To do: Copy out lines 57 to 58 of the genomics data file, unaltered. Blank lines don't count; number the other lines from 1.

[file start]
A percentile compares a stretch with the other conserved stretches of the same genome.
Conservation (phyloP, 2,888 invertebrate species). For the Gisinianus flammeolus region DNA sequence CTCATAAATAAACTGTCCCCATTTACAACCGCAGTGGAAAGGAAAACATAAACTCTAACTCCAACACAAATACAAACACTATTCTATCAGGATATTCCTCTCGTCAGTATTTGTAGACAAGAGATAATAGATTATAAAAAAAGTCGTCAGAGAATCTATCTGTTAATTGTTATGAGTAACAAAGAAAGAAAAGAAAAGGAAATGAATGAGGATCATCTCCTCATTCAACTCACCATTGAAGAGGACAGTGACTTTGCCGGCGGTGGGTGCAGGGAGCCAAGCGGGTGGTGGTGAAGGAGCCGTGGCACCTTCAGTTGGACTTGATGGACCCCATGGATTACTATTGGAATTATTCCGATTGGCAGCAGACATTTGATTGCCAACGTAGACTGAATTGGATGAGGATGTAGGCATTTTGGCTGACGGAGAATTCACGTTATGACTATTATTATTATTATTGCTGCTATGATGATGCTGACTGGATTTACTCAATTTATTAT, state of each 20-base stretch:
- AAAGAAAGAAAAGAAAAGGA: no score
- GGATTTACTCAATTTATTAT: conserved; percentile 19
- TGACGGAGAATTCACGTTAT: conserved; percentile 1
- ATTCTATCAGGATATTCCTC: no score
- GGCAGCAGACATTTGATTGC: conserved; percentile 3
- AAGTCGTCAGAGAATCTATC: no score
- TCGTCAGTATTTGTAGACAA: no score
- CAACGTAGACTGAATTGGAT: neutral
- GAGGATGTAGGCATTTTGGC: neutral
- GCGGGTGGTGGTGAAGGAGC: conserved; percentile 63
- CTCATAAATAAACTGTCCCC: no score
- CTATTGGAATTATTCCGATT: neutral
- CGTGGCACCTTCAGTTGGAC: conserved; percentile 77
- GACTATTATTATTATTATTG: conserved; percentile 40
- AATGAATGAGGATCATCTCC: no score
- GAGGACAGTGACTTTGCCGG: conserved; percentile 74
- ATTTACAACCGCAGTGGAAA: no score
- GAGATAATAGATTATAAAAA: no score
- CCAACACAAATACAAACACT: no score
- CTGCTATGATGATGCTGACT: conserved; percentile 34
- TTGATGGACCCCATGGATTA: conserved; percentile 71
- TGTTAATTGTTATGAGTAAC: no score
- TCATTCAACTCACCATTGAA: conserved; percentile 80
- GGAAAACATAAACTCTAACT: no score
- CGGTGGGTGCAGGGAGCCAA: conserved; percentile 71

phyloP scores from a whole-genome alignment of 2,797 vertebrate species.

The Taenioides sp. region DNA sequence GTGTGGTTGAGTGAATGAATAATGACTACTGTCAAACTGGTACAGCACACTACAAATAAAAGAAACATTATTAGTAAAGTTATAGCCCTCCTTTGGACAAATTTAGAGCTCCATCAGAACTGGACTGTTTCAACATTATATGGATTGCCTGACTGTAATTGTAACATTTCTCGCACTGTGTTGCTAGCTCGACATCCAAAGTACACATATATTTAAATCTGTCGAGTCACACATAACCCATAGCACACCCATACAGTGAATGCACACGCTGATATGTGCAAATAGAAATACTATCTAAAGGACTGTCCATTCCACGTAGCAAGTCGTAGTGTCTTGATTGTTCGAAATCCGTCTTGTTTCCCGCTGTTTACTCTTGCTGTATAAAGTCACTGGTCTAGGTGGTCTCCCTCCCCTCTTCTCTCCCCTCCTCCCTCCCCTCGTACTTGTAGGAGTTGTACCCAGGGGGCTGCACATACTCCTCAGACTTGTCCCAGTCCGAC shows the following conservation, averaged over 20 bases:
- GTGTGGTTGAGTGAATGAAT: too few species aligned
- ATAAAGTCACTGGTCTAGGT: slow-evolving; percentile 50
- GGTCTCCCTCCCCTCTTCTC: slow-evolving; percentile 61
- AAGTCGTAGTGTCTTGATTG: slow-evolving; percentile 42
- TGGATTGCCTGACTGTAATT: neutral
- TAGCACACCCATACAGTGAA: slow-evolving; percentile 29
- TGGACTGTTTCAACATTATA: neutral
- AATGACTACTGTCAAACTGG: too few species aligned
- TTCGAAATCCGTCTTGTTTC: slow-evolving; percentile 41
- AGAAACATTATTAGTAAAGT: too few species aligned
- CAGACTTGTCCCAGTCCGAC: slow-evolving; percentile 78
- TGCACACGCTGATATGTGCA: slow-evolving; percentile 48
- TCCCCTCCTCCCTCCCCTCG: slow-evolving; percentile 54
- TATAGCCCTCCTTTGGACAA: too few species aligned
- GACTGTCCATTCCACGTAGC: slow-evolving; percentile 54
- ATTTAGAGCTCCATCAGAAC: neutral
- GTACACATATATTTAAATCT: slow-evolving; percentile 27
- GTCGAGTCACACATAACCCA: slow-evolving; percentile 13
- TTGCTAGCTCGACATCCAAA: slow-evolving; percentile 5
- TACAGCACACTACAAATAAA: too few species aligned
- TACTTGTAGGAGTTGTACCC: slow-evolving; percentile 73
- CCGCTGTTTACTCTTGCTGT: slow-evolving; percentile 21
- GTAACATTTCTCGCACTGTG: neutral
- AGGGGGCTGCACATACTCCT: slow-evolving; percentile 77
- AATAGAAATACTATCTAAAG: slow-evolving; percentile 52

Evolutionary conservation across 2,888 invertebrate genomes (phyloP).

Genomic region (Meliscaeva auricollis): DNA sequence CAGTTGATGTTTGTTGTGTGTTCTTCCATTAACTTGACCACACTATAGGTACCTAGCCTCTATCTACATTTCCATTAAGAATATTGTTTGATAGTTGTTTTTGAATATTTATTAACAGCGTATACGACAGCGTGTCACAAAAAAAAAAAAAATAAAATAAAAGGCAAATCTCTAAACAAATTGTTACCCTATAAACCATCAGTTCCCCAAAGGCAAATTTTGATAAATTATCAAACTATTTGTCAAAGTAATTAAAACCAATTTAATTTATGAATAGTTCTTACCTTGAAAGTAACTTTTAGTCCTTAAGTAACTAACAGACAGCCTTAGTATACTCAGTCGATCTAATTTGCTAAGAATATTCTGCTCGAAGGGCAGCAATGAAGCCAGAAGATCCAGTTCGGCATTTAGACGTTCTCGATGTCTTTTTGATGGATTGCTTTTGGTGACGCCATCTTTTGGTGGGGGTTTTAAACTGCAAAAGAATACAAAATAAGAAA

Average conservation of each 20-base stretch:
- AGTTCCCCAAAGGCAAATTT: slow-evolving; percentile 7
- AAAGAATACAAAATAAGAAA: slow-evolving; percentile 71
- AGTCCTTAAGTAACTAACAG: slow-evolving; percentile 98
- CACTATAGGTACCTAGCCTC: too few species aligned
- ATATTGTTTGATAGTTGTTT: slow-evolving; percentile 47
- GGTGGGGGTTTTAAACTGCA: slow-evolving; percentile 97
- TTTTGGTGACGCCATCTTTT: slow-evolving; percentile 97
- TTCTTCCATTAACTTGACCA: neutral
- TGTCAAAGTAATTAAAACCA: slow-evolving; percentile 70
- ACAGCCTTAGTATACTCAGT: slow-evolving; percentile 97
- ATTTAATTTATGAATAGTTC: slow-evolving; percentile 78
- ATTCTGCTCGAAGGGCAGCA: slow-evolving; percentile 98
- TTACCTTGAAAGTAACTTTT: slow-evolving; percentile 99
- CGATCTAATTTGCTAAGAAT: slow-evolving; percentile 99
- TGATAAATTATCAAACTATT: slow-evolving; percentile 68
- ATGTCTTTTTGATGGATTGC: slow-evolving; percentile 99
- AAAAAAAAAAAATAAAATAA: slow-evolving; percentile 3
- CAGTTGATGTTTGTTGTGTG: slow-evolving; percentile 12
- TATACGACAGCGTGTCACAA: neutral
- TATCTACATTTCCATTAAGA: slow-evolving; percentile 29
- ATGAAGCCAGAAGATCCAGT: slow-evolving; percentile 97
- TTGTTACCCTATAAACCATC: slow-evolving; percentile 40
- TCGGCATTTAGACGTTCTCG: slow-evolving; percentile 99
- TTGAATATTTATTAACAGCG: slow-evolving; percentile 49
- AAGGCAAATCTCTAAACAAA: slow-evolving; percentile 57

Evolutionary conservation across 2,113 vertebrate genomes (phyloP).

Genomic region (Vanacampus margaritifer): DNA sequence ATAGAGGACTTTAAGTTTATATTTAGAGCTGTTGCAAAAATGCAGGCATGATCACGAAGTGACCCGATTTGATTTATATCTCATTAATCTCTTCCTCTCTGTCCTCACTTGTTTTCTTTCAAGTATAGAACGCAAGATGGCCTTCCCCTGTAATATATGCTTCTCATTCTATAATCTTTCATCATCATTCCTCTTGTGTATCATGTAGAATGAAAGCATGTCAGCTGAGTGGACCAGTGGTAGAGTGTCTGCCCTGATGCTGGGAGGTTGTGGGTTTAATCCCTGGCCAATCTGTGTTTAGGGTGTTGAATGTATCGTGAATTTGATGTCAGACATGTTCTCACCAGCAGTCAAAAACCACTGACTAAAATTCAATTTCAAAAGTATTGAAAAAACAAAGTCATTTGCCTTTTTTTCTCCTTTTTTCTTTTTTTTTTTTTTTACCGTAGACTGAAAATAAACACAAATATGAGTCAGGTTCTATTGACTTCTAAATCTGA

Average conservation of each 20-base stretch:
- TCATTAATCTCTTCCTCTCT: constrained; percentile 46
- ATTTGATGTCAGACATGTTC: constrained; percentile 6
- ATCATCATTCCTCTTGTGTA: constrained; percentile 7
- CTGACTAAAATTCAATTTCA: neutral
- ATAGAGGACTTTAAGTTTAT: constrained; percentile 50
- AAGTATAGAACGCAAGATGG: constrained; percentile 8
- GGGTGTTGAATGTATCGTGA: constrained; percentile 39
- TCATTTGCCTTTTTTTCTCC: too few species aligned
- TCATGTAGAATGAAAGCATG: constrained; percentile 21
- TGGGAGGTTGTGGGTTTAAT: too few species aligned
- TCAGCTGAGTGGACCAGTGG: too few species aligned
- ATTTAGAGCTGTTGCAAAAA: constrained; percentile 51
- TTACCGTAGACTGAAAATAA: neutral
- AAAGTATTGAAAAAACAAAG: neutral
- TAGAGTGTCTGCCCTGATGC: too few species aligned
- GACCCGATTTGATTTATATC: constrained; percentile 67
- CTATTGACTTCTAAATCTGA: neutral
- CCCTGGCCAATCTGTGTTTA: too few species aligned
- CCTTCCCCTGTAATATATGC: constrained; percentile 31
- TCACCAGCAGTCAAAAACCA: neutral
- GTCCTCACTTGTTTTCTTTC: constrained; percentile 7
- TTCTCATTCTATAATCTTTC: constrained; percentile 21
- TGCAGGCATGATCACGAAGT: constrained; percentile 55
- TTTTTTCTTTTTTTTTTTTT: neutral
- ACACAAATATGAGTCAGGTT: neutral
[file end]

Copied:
Average conservation of each 20-base stretch:
- AGTTCCCCAAAGGCAAATTT: slow-evolving; percentile 7